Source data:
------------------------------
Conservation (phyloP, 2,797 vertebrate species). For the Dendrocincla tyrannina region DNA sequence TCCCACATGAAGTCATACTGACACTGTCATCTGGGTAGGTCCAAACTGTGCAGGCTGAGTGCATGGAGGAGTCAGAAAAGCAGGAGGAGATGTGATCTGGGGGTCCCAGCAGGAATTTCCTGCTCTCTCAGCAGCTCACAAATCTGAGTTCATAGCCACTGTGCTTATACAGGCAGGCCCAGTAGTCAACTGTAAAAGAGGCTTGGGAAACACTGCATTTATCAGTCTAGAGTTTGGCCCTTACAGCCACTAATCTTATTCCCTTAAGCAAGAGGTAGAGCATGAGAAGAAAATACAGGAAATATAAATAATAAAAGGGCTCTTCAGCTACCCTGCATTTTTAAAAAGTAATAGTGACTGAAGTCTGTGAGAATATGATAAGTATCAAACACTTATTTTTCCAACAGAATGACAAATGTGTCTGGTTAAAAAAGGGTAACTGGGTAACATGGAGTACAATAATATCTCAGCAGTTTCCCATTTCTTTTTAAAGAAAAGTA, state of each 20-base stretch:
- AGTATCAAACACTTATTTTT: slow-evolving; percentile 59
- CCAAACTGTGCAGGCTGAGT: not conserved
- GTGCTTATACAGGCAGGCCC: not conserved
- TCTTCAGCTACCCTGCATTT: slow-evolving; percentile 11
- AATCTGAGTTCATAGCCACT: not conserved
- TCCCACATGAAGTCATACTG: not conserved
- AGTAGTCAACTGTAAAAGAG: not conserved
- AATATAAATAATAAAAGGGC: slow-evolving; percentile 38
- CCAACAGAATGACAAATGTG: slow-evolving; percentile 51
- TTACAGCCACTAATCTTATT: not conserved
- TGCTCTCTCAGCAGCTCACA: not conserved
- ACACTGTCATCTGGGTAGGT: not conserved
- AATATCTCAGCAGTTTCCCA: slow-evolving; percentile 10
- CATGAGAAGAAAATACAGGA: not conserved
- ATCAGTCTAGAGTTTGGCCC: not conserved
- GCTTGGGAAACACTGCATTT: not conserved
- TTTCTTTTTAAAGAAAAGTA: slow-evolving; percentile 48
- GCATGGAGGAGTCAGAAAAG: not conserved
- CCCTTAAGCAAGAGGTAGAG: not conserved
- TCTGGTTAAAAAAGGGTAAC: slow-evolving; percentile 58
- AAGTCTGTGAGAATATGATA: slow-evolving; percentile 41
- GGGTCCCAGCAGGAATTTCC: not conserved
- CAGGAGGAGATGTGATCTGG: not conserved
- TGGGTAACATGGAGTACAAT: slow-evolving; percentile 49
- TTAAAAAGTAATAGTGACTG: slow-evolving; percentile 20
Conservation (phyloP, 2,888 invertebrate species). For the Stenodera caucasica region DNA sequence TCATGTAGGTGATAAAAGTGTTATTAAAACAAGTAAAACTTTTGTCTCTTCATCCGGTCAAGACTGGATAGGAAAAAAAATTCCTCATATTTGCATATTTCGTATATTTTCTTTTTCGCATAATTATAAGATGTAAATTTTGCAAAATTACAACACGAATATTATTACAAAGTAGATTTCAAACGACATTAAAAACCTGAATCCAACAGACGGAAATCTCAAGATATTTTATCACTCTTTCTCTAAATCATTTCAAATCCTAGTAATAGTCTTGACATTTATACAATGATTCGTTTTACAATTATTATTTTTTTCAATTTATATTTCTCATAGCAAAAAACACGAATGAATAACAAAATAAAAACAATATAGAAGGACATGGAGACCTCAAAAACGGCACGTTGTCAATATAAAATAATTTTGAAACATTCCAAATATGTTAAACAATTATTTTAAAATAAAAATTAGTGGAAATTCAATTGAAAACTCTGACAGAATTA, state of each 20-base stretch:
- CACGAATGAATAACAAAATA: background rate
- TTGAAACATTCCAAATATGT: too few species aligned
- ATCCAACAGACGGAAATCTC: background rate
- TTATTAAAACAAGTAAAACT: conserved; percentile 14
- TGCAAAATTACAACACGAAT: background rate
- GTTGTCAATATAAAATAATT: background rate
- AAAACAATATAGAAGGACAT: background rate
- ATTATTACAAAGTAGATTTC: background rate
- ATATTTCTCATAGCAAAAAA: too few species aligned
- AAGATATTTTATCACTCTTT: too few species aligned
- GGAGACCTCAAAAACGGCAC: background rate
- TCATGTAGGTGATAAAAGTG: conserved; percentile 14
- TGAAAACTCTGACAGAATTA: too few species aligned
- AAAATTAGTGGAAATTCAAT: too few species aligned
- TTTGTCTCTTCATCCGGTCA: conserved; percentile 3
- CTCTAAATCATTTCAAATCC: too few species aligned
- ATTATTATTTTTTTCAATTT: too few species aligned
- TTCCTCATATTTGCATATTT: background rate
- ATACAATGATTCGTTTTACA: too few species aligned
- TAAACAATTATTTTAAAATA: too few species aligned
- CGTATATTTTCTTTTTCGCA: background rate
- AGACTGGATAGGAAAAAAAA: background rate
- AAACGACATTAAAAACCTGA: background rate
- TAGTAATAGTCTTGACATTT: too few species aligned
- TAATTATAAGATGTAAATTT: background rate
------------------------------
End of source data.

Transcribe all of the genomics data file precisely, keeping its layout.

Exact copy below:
Conservation (phyloP, 2,797 vertebrate species). For the Dendrocincla tyrannina region DNA sequence TCCCACATGAAGTCATACTGACACTGTCATCTGGGTAGGTCCAAACTGTGCAGGCTGAGTGCATGGAGGAGTCAGAAAAGCAGGAGGAGATGTGATCTGGGGGTCCCAGCAGGAATTTCCTGCTCTCTCAGCAGCTCACAAATCTGAGTTCATAGCCACTGTGCTTATACAGGCAGGCCCAGTAGTCAACTGTAAAAGAGGCTTGGGAAACACTGCATTTATCAGTCTAGAGTTTGGCCCTTACAGCCACTAATCTTATTCCCTTAAGCAAGAGGTAGAGCATGAGAAGAAAATACAGGAAATATAAATAATAAAAGGGCTCTTCAGCTACCCTGCATTTTTAAAAAGTAATAGTGACTGAAGTCTGTGAGAATATGATAAGTATCAAACACTTATTTTTCCAACAGAATGACAAATGTGTCTGGTTAAAAAAGGGTAACTGGGTAACATGGAGTACAATAATATCTCAGCAGTTTCCCATTTCTTTTTAAAGAAAAGTA, state of each 20-base stretch:
- AGTATCAAACACTTATTTTT: slow-evolving; percentile 59
- CCAAACTGTGCAGGCTGAGT: not conserved
- GTGCTTATACAGGCAGGCCC: not conserved
- TCTTCAGCTACCCTGCATTT: slow-evolving; percentile 11
- AATCTGAGTTCATAGCCACT: not conserved
- TCCCACATGAAGTCATACTG: not conserved
- AGTAGTCAACTGTAAAAGAG: not conserved
- AATATAAATAATAAAAGGGC: slow-evolving; percentile 38
- CCAACAGAATGACAAATGTG: slow-evolving; percentile 51
- TTACAGCCACTAATCTTATT: not conserved
- TGCTCTCTCAGCAGCTCACA: not conserved
- ACACTGTCATCTGGGTAGGT: not conserved
- AATATCTCAGCAGTTTCCCA: slow-evolving; percentile 10
- CATGAGAAGAAAATACAGGA: not conserved
- ATCAGTCTAGAGTTTGGCCC: not conserved
- GCTTGGGAAACACTGCATTT: not conserved
- TTTCTTTTTAAAGAAAAGTA: slow-evolving; percentile 48
- GCATGGAGGAGTCAGAAAAG: not conserved
- CCCTTAAGCAAGAGGTAGAG: not conserved
- TCTGGTTAAAAAAGGGTAAC: slow-evolving; percentile 58
- AAGTCTGTGAGAATATGATA: slow-evolving; percentile 41
- GGGTCCCAGCAGGAATTTCC: not conserved
- CAGGAGGAGATGTGATCTGG: not conserved
- TGGGTAACATGGAGTACAAT: slow-evolving; percentile 49
- TTAAAAAGTAATAGTGACTG: slow-evolving; percentile 20
Conservation (phyloP, 2,888 invertebrate species). For the Stenodera caucasica region DNA sequence TCATGTAGGTGATAAAAGTGTTATTAAAACAAGTAAAACTTTTGTCTCTTCATCCGGTCAAGACTGGATAGGAAAAAAAATTCCTCATATTTGCATATTTCGTATATTTTCTTTTTCGCATAATTATAAGATGTAAATTTTGCAAAATTACAACACGAATATTATTACAAAGTAGATTTCAAACGACATTAAAAACCTGAATCCAACAGACGGAAATCTCAAGATATTTTATCACTCTTTCTCTAAATCATTTCAAATCCTAGTAATAGTCTTGACATTTATACAATGATTCGTTTTACAATTATTATTTTTTTCAATTTATATTTCTCATAGCAAAAAACACGAATGAATAACAAAATAAAAACAATATAGAAGGACATGGAGACCTCAAAAACGGCACGTTGTCAATATAAAATAATTTTGAAACATTCCAAATATGTTAAACAATTATTTTAAAATAAAAATTAGTGGAAATTCAATTGAAAACTCTGACAGAATTA, state of each 20-base stretch:
- CACGAATGAATAACAAAATA: background rate
- TTGAAACATTCCAAATATGT: too few species aligned
- ATCCAACAGACGGAAATCTC: background rate
- TTATTAAAACAAGTAAAACT: conserved; percentile 14
- TGCAAAATTACAACACGAAT: background rate
- GTTGTCAATATAAAATAATT: background rate
- AAAACAATATAGAAGGACAT: background rate
- ATTATTACAAAGTAGATTTC: background rate
- ATATTTCTCATAGCAAAAAA: too few species aligned
- AAGATATTTTATCACTCTTT: too few species aligned
- GGAGACCTCAAAAACGGCAC: background rate
- TCATGTAGGTGATAAAAGTG: conserved; percentile 14
- TGAAAACTCTGACAGAATTA: too few species aligned
- AAAATTAGTGGAAATTCAAT: too few species aligned
- TTTGTCTCTTCATCCGGTCA: conserved; percentile 3
- CTCTAAATCATTTCAAATCC: too few species aligned
- ATTATTATTTTTTTCAATTT: too few species aligned
- TTCCTCATATTTGCATATTT: background rate
- ATACAATGATTCGTTTTACA: too few species aligned
- TAAACAATTATTTTAAAATA: too few species aligned
- CGTATATTTTCTTTTTCGCA: background rate
- AGACTGGATAGGAAAAAAAA: background rate
- AAACGACATTAAAAACCTGA: background rate
- TAGTAATAGTCTTGACATTT: too few species aligned
- TAATTATAAGATGTAAATTT: background rate